Our final Friday five of 2017 sees the department of health gender pay gap, a baby born from a 24-year old embryo and the smoking ban in prison dominate the news.
Department of Health releases report on gender pay gap
A new report published by the Department of Health (DH) reveals that women working in the department earn up to 14 per cent less than men an hour. Women make up two thirds of the DH workforce, and make up 80 per cent of staff in the lower pay brackets. Public Health England, a DH agency, has the worst pay gap with women earning an average of 16% less than men.
Read more on HSJ (£)
Baby born from embryo frozen 24 years ago
A baby in Tennessee has been born from an embryo that was frozen 24 years ago, which is believed to be the longest gap between conception and birth since IVF began. The couple were given the embryo at the faith-based National Embryo Donation Centre, who refer to embryos such as these as “snow babies” due to the length of time they are frozen.
Read more on the BBC.
Supreme Court rules that the smoking ban cannot be enforced in prisons
The Supreme Court has ruled that the smoking ban cannot be enforced in prisons following a complaint from an inmate that communal areas were not smoke free. Lady Hale, president of the Supreme Court, concluded with “considerable reluctance” that the 2006 Act did not extend to government or crown sites.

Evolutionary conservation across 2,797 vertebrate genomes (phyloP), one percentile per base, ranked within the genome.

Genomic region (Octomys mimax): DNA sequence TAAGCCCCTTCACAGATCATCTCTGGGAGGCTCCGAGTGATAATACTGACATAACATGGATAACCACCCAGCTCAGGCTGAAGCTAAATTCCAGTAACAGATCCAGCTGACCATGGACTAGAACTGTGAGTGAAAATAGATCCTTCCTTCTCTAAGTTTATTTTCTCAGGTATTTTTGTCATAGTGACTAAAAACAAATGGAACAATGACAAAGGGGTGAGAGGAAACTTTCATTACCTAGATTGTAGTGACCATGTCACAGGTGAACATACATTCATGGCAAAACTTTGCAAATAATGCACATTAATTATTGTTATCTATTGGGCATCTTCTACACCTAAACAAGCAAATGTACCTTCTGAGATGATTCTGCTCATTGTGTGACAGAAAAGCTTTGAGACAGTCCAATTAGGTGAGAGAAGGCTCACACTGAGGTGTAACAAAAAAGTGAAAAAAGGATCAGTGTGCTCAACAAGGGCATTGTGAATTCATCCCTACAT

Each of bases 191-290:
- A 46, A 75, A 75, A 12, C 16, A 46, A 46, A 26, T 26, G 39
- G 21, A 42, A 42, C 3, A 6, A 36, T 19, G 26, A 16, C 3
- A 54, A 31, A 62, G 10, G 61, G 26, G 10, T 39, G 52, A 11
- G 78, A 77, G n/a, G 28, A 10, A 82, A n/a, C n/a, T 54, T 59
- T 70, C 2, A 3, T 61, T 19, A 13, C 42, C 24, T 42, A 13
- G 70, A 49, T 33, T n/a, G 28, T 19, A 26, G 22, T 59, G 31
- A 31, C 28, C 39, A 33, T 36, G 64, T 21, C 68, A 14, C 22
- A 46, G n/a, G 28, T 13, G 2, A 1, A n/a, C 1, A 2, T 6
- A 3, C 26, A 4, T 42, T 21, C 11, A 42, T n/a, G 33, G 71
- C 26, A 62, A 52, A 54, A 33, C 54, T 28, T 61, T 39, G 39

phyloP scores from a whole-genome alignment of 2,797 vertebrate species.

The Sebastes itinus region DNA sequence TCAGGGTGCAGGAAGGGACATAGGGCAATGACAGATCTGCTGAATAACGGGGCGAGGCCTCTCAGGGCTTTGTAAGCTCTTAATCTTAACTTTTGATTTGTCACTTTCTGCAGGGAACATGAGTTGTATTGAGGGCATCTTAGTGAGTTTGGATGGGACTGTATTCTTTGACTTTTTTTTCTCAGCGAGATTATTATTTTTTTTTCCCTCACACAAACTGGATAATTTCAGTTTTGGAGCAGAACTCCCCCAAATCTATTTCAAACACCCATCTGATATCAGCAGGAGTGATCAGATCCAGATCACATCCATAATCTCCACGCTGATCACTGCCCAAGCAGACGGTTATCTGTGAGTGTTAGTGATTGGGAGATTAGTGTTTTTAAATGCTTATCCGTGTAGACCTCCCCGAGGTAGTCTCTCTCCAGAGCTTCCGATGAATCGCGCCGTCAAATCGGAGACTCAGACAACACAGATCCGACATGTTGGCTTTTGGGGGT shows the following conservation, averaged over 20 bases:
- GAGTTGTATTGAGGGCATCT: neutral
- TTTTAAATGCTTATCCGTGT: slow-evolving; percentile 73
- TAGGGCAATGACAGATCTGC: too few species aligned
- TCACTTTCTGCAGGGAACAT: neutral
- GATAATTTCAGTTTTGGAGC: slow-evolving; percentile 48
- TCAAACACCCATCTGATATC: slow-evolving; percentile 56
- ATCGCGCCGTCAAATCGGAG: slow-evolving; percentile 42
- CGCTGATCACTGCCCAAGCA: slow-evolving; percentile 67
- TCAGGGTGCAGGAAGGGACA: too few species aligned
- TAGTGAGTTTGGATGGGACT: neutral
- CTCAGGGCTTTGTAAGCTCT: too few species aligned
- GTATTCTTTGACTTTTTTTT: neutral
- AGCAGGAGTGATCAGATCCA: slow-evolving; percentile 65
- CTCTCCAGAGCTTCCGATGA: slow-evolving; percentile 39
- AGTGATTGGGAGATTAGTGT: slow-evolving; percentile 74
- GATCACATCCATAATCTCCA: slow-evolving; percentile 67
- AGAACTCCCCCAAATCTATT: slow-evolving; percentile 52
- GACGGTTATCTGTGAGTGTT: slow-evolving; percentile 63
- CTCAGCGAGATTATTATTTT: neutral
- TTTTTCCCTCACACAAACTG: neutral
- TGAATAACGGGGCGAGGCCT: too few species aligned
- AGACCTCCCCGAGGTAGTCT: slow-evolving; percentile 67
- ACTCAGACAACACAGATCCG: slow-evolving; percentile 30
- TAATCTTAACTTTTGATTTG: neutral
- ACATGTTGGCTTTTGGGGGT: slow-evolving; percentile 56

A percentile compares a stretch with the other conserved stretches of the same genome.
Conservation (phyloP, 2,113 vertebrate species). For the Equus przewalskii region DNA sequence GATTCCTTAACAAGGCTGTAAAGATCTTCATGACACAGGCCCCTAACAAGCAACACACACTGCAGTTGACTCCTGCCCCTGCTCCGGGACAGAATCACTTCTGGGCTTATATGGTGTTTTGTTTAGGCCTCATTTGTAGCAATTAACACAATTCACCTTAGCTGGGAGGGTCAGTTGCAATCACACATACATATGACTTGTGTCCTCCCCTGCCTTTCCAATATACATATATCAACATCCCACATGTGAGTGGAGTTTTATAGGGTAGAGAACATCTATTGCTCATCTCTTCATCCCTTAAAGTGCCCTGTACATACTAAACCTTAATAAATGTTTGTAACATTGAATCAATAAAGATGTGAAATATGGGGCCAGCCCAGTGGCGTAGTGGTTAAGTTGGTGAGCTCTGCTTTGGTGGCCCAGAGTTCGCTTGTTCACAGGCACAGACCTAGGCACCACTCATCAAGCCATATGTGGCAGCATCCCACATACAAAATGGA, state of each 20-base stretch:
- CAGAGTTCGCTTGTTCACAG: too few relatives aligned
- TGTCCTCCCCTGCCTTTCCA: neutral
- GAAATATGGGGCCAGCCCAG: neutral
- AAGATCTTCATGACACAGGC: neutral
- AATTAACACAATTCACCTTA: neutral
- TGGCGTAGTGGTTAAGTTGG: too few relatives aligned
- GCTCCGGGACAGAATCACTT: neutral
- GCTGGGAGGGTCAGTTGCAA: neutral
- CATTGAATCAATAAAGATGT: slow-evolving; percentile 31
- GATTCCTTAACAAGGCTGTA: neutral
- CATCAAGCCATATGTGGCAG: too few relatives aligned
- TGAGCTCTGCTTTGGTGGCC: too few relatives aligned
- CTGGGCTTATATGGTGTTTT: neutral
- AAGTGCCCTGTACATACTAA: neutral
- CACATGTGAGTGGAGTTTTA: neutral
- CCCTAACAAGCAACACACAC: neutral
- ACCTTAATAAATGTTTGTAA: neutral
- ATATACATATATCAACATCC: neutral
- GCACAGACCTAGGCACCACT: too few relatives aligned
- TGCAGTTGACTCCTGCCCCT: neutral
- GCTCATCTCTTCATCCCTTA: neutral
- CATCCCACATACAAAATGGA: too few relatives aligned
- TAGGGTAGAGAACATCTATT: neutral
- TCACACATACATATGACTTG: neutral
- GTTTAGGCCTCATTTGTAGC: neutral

Read more on the Guardian.
CRISPR treatment slows genetic hearing loss in mice
Researchers from Harvard, led by David Liu, have discovered that a one-off treatment using CRISPR genome editing has slowed progressive hearing loss in mice. The studies focused on the DFNA36 type of deafness, and researchers are able to target the specific faulty gene, whilst leaving healthy ones alone.
Read more on New Scientist.
Mother to give birth to terminally ill baby to donate organs
Hayley Martin from East Yorkshire, discovered at her 20-week scan that her unborn daughter would die during labour or shortly after birth. Ava-Joy has a rare genetic disorder, bilateral renal agenesis, and will not survive the pregnancy. Mrs Martin has opted to continue with the pregnancy to full term in order to donate her unborn daughter’s organs and tissues.
Read more on the Independent.
Quote of the week – Lord Darzi of Denham on the future of the NHS:
“The real reasons why change in the NHS is so necessary is poorly understood. The health service doesn’t need to change just because politicians say so; politically motivated change has poisoned the case for reform. The NHS needs to change because the nature of the disease burden has changed; because scientific breakthroughs have produced novel diagnostics, drugs and treatments; and because technology means we have the opportunity to work more effectively. In short, high-quality care is a constantly moving target: to stand still is to fall back. That’s why we need to revive reform.
The deadlock needs to be broken and a way through offered for patients, for NHS staff, for our economy. That’s why in the next year, I will be leading an independent review of the NHS with the independent Institute for Public Policy Research (IPPR). This will tackle the tough questions that politics is struggling to address. After all, I’m a doctor not a politician, and the NHS is a patient that’s in need of help.”
Read more in The Guardian